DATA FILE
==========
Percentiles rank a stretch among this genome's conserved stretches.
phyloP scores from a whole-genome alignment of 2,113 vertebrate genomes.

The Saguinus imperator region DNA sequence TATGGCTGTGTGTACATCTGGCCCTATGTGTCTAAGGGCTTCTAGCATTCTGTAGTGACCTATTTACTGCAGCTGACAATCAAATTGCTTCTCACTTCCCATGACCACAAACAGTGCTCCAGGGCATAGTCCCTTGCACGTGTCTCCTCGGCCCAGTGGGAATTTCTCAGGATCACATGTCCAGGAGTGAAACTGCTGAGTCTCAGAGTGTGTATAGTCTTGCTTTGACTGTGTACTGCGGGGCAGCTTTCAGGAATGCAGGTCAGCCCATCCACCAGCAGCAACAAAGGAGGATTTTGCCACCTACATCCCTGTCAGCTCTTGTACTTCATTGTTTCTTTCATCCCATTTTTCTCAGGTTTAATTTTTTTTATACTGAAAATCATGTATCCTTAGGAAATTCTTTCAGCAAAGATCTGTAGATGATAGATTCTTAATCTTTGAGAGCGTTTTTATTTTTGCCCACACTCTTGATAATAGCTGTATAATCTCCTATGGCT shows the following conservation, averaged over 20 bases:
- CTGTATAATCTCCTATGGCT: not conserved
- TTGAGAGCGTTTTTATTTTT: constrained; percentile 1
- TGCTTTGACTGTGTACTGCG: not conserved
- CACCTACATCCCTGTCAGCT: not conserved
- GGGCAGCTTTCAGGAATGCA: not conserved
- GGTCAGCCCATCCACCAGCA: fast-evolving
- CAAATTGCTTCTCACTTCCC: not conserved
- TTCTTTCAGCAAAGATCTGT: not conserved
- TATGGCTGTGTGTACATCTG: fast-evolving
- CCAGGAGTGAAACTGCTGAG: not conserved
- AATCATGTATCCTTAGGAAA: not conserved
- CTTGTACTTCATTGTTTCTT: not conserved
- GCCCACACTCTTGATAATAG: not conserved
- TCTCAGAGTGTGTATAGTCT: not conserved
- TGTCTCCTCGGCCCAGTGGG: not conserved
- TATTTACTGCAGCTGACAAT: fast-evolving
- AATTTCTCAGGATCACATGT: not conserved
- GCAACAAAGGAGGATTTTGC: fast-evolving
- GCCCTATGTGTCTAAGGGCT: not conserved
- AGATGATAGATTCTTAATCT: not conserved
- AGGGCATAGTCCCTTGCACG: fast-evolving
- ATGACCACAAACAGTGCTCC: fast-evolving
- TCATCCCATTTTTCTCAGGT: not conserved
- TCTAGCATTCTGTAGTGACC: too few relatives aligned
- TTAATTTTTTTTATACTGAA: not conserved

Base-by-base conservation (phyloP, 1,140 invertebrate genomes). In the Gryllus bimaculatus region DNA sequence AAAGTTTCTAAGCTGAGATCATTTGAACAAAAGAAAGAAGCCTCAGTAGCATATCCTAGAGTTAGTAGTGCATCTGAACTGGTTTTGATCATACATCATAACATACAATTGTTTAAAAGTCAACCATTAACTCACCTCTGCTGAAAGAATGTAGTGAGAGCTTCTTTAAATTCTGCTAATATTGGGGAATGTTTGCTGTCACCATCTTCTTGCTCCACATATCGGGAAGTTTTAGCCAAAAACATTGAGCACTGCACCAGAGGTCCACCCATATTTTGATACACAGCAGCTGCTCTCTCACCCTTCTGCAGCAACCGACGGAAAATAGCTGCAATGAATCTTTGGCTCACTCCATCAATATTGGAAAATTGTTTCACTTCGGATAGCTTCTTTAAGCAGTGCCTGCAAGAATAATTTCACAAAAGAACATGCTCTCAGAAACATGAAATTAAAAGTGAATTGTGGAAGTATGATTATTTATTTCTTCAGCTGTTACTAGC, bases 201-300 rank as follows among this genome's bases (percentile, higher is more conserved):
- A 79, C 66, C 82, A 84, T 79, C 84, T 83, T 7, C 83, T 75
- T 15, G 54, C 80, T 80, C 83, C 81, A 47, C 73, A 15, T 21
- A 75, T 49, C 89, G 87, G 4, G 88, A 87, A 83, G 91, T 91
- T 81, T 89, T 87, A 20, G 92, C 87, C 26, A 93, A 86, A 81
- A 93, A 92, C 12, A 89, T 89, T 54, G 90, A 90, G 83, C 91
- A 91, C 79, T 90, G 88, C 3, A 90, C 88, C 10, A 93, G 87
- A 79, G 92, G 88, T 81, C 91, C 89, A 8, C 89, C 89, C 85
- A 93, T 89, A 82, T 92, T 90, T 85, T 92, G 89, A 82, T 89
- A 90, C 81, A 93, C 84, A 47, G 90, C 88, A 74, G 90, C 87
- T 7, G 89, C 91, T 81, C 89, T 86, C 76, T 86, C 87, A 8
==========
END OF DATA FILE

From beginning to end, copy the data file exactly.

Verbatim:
Percentiles rank a stretch among this genome's conserved stretches.
phyloP scores from a whole-genome alignment of 2,113 vertebrate genomes.

The Saguinus imperator region DNA sequence TATGGCTGTGTGTACATCTGGCCCTATGTGTCTAAGGGCTTCTAGCATTCTGTAGTGACCTATTTACTGCAGCTGACAATCAAATTGCTTCTCACTTCCCATGACCACAAACAGTGCTCCAGGGCATAGTCCCTTGCACGTGTCTCCTCGGCCCAGTGGGAATTTCTCAGGATCACATGTCCAGGAGTGAAACTGCTGAGTCTCAGAGTGTGTATAGTCTTGCTTTGACTGTGTACTGCGGGGCAGCTTTCAGGAATGCAGGTCAGCCCATCCACCAGCAGCAACAAAGGAGGATTTTGCCACCTACATCCCTGTCAGCTCTTGTACTTCATTGTTTCTTTCATCCCATTTTTCTCAGGTTTAATTTTTTTTATACTGAAAATCATGTATCCTTAGGAAATTCTTTCAGCAAAGATCTGTAGATGATAGATTCTTAATCTTTGAGAGCGTTTTTATTTTTGCCCACACTCTTGATAATAGCTGTATAATCTCCTATGGCT shows the following conservation, averaged over 20 bases:
- CTGTATAATCTCCTATGGCT: not conserved
- TTGAGAGCGTTTTTATTTTT: constrained; percentile 1
- TGCTTTGACTGTGTACTGCG: not conserved
- CACCTACATCCCTGTCAGCT: not conserved
- GGGCAGCTTTCAGGAATGCA: not conserved
- GGTCAGCCCATCCACCAGCA: fast-evolving
- CAAATTGCTTCTCACTTCCC: not conserved
- TTCTTTCAGCAAAGATCTGT: not conserved
- TATGGCTGTGTGTACATCTG: fast-evolving
- CCAGGAGTGAAACTGCTGAG: not conserved
- AATCATGTATCCTTAGGAAA: not conserved
- CTTGTACTTCATTGTTTCTT: not conserved
- GCCCACACTCTTGATAATAG: not conserved
- TCTCAGAGTGTGTATAGTCT: not conserved
- TGTCTCCTCGGCCCAGTGGG: not conserved
- TATTTACTGCAGCTGACAAT: fast-evolving
- AATTTCTCAGGATCACATGT: not conserved
- GCAACAAAGGAGGATTTTGC: fast-evolving
- GCCCTATGTGTCTAAGGGCT: not conserved
- AGATGATAGATTCTTAATCT: not conserved
- AGGGCATAGTCCCTTGCACG: fast-evolving
- ATGACCACAAACAGTGCTCC: fast-evolving
- TCATCCCATTTTTCTCAGGT: not conserved
- TCTAGCATTCTGTAGTGACC: too few relatives aligned
- TTAATTTTTTTTATACTGAA: not conserved

Base-by-base conservation (phyloP, 1,140 invertebrate genomes). In the Gryllus bimaculatus region DNA sequence AAAGTTTCTAAGCTGAGATCATTTGAACAAAAGAAAGAAGCCTCAGTAGCATATCCTAGAGTTAGTAGTGCATCTGAACTGGTTTTGATCATACATCATAACATACAATTGTTTAAAAGTCAACCATTAACTCACCTCTGCTGAAAGAATGTAGTGAGAGCTTCTTTAAATTCTGCTAATATTGGGGAATGTTTGCTGTCACCATCTTCTTGCTCCACATATCGGGAAGTTTTAGCCAAAAACATTGAGCACTGCACCAGAGGTCCACCCATATTTTGATACACAGCAGCTGCTCTCTCACCCTTCTGCAGCAACCGACGGAAAATAGCTGCAATGAATCTTTGGCTCACTCCATCAATATTGGAAAATTGTTTCACTTCGGATAGCTTCTTTAAGCAGTGCCTGCAAGAATAATTTCACAAAAGAACATGCTCTCAGAAACATGAAATTAAAAGTGAATTGTGGAAGTATGATTATTTATTTCTTCAGCTGTTACTAGC, bases 201-300 rank as follows among this genome's bases (percentile, higher is more conserved):
- A 79, C 66, C 82, A 84, T 79, C 84, T 83, T 7, C 83, T 75
- T 15, G 54, C 80, T 80, C 83, C 81, A 47, C 73, A 15, T 21
- A 75, T 49, C 89, G 87, G 4, G 88, A 87, A 83, G 91, T 91
- T 81, T 89, T 87, A 20, G 92, C 87, C 26, A 93, A 86, A 81
- A 93, A 92, C 12, A 89, T 89, T 54, G 90, A 90, G 83, C 91
- A 91, C 79, T 90, G 88, C 3, A 90, C 88, C 10, A 93, G 87
- A 79, G 92, G 88, T 81, C 91, C 89, A 8, C 89, C 89, C 85
- A 93, T 89, A 82, T 92, T 90, T 85, T 92, G 89, A 82, T 89
- A 90, C 81, A 93, C 84, A 47, G 90, C 88, A 74, G 90, C 87
- T 7, G 89, C 91, T 81, C 89, T 86, C 76, T 86, C 87, A 8